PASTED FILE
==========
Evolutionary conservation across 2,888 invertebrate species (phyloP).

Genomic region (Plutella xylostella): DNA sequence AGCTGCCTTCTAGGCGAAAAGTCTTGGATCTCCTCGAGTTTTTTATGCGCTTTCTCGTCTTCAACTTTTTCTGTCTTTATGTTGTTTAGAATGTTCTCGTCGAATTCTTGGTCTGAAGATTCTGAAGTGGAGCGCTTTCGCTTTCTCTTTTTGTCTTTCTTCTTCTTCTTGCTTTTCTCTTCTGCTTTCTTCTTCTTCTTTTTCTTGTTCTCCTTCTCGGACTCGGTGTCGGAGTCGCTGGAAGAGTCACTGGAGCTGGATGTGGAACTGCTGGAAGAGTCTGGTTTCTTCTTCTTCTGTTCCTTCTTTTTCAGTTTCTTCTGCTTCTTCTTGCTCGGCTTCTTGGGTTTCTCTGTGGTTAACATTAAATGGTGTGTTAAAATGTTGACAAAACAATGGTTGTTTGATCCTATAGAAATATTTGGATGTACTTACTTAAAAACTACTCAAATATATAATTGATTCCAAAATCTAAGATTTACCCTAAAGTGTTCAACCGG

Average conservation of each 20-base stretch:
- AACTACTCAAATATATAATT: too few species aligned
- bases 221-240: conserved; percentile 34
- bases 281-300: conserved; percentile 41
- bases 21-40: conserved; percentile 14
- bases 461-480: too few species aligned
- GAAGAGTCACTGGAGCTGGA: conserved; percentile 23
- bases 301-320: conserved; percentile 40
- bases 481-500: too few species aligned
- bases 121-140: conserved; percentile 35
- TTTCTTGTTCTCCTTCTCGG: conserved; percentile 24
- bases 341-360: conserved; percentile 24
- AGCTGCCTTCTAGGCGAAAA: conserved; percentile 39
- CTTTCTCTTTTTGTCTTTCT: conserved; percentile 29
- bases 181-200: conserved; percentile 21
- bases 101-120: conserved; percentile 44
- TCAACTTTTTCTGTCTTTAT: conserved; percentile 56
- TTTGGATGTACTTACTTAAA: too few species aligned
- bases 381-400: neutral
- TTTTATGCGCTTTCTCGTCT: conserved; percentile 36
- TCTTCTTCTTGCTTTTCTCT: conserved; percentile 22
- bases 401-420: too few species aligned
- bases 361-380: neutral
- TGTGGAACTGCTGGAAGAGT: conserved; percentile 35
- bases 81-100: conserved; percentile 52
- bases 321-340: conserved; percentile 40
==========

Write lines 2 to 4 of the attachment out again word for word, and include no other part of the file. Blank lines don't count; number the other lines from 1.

Genomic region (Plutella xylostella): DNA sequence AGCTGCCTTCTAGGCGAAAAGTCTTGGATCTCCTCGAGTTTTTTATGCGCTTTCTCGTCTTCAACTTTTTCTGTCTTTATGTTGTTTAGAATGTTCTCGTCGAATTCTTGGTCTGAAGATTCTGAAGTGGAGCGCTTTCGCTTTCTCTTTTTGTCTTTCTTCTTCTTCTTGCTTTTCTCTTCTGCTTTCTTCTTCTTCTTTTTCTTGTTCTCCTTCTCGGACTCGGTGTCGGAGTCGCTGGAAGAGTCACTGGAGCTGGATGTGGAACTGCTGGAAGAGTCTGGTTTCTTCTTCTTCTGTTCCTTCTTTTTCAGTTTCTTCTGCTTCTTCTTGCTCGGCTTCTTGGGTTTCTCTGTGGTTAACATTAAATGGTGTGTTAAAATGTTGACAAAACAATGGTTGTTTGATCCTATAGAAATATTTGGATGTACTTACTTAAAAACTACTCAAATATATAATTGATTCCAAAATCTAAGATTTACCCTAAAGTGTTCAACCGG

Average conservation of each 20-base stretch:
- AACTACTCAAATATATAATT: too few species aligned